Heard Island Expedition Update: T-7 Months

Visualization of a proposed Heard Island shelter setup, using two HDT Global airbeam tents.  Each shelter is 20'x21'.  Image credit: Bob Schmieder [?].
Visualization of a proposed Heard Island shelter setup, using two HDT Global airbeam tents. Each shelter is 20’x21′. Image credit: Bob Schmieder [?].

It’s only seven months until the Heard Island expedition leaves Cape Town, South Africa, heading for Heard Island. Preparations are really beginning to get going!

This morning (Minnesota time) we had a conference call with the entire on-island team (such as were able to join). Scheduling that can be tricky, because we have team members scattered around the globe, including from Australia, the US, and Ukraine.

From the conference call, it was clear that things are coming along nicely. We are gaining familiarity at least with the voices of other team members, so that when people are speaking they don’t need to identify who they are. Planning for the shelters is mostly done. Camp layouts have been presented, and are up for argument. Logistics are coming along, but there is a lot to discuss: how much testing of equipment is required, where should it take place, and how do we get the materials from that place to Cape Town in an efficient manner?

For the past few weeks, the satellite link has been worrisome. Although there are two satellites which may be “visible” from Heard Island (in the radio sense, not the optical), they were not very high above the horizon. With terrain being significant on the island (camp is in a valley), and potential for local weather—especially low-layer marine weather—to negatively affect the satellite radio link, we were concerned that there would not be reliable data/phone connection from the island. Our expedition relies on that data link for safety, to keep in touch with off-island expedition headquarters, as well as to help the VK0EK ham radio operations with real-time contact reporting.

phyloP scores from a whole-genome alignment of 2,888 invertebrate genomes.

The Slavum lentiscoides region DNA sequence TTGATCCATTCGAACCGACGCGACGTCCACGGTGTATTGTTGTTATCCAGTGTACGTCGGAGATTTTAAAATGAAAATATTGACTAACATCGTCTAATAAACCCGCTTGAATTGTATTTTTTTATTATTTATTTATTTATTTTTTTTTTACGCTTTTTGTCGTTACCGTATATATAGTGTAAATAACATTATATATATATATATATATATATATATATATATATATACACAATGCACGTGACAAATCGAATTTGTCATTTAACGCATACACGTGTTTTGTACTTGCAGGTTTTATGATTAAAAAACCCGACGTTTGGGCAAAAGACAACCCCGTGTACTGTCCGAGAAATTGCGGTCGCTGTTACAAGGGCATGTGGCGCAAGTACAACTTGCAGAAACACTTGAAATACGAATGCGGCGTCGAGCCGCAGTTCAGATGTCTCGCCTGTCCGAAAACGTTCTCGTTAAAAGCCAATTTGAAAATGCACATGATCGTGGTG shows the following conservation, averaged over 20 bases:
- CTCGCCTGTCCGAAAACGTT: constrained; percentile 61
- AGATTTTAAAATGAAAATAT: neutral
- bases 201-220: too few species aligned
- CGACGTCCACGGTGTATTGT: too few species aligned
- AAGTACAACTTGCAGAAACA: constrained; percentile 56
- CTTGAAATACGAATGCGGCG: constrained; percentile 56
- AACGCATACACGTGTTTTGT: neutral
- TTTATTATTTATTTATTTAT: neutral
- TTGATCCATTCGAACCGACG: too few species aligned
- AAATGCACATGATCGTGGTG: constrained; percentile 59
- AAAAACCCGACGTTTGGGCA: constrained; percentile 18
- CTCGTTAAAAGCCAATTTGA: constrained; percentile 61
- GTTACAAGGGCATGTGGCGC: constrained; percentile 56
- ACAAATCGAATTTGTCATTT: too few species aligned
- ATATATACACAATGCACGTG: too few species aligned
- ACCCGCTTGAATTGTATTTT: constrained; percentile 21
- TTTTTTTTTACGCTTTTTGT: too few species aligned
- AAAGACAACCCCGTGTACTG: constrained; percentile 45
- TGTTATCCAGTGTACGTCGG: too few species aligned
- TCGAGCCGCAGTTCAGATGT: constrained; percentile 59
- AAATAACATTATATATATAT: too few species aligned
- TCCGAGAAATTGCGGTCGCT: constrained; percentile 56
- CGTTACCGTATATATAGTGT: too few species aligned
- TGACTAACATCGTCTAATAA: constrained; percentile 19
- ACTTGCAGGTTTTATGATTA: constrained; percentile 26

Fortunately, while discussing the expedition with satellite service providers, our satellite team found that one of the satellites in the constellation has been repositioned over the Indian Ocean. We will now have a satellite quite high in the sky, and communications are likely to be reliable. Bandwidth may not be very high still, but it’s better than from Pluto.

I’ve been doing some things for the expedition recently, too. Our Bay Area team has acquired laptops which will be used for the radio operation, and I have been helping with software configuration specifications for that. I have also been involved in radio team discussions about how to set up these portable stations—as an apartment-dweller, I know some things about setting up and tearing down stations. Simpler is better, as are plans with fewer moving parts (and less to haul on and off the island).

Last month, I tweeted a live Q&A session, discussing some of the science that has been done (or is proposed) on Heard Island. Check out the hashtag #HeardQuestions for that, and keep an eye out for another Q&A sometime (in a few months).

My physical training continues as well. I’ve been running, biking a little, doing core strength exercises, and stretching a lot more. Yesterday I was even convinced to take part in a 5k run. It has been several years since I last ran a 5k race, and while I’m not in the shape I was ten years ago, I definitely achieved my goals.

With seven months to go, I’m feeling really good about this expedition. Here’s hoping it comes off that well!

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